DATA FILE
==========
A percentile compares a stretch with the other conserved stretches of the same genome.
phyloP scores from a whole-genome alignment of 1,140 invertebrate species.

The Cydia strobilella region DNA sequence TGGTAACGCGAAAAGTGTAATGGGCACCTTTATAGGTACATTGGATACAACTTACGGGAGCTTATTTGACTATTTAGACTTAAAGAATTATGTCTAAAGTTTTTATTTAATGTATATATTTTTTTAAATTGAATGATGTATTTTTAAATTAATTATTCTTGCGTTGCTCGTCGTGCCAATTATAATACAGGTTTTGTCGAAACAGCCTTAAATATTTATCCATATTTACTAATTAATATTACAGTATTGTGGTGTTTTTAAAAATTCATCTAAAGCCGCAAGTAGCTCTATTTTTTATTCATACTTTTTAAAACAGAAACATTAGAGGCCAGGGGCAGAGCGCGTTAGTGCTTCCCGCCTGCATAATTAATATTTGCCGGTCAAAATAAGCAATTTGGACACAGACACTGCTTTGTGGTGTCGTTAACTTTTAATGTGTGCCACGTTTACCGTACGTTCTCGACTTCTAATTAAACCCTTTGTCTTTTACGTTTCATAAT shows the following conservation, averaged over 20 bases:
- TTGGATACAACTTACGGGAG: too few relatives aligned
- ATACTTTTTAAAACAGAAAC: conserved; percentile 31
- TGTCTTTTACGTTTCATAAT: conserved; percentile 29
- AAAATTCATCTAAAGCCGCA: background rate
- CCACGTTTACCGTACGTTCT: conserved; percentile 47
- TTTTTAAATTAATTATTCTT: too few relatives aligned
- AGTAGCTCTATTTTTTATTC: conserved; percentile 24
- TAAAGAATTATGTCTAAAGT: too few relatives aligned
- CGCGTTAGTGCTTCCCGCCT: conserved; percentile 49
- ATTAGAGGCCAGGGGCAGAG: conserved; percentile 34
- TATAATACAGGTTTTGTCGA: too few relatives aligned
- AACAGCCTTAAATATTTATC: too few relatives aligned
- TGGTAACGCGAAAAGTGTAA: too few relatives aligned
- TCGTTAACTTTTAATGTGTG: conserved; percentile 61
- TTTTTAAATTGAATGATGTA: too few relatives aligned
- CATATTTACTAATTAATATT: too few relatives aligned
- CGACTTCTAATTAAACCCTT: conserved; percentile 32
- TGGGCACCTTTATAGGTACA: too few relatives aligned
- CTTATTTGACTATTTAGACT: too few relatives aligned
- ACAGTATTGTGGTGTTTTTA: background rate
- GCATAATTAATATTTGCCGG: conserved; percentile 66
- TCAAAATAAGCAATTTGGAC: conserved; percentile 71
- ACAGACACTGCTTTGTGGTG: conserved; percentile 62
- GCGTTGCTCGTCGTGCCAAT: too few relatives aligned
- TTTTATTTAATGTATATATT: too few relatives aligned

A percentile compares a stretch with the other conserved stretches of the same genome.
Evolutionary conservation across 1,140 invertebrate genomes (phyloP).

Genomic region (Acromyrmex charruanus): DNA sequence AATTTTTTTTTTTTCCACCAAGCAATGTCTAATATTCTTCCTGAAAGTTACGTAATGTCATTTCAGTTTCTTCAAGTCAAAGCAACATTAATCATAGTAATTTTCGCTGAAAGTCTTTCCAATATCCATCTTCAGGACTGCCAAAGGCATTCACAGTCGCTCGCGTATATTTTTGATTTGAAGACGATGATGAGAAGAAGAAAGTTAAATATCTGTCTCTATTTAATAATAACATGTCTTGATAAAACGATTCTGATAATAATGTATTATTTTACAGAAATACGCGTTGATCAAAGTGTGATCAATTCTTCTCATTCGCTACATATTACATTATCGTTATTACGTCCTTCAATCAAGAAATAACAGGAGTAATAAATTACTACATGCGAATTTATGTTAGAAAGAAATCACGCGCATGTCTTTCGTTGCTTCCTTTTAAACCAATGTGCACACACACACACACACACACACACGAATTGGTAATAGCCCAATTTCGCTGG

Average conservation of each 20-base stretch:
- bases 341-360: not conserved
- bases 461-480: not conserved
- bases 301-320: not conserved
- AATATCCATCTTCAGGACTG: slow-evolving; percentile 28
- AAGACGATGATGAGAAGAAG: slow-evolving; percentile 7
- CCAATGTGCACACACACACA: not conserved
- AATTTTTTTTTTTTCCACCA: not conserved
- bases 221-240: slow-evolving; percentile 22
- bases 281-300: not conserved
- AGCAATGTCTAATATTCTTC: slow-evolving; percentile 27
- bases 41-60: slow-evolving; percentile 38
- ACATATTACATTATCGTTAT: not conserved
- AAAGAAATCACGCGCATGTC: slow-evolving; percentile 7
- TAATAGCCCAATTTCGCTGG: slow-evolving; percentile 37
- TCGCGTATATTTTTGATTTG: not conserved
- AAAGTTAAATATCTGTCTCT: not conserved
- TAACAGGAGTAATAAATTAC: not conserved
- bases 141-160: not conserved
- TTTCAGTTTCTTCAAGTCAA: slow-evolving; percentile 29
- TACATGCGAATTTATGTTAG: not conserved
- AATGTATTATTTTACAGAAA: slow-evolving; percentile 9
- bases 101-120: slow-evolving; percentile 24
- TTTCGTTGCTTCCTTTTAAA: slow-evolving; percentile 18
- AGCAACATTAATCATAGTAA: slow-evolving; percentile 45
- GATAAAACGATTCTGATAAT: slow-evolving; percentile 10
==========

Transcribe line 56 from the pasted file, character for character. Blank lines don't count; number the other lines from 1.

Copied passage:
- AGCAACATTAATCATAGTAA: slow-evolving; percentile 45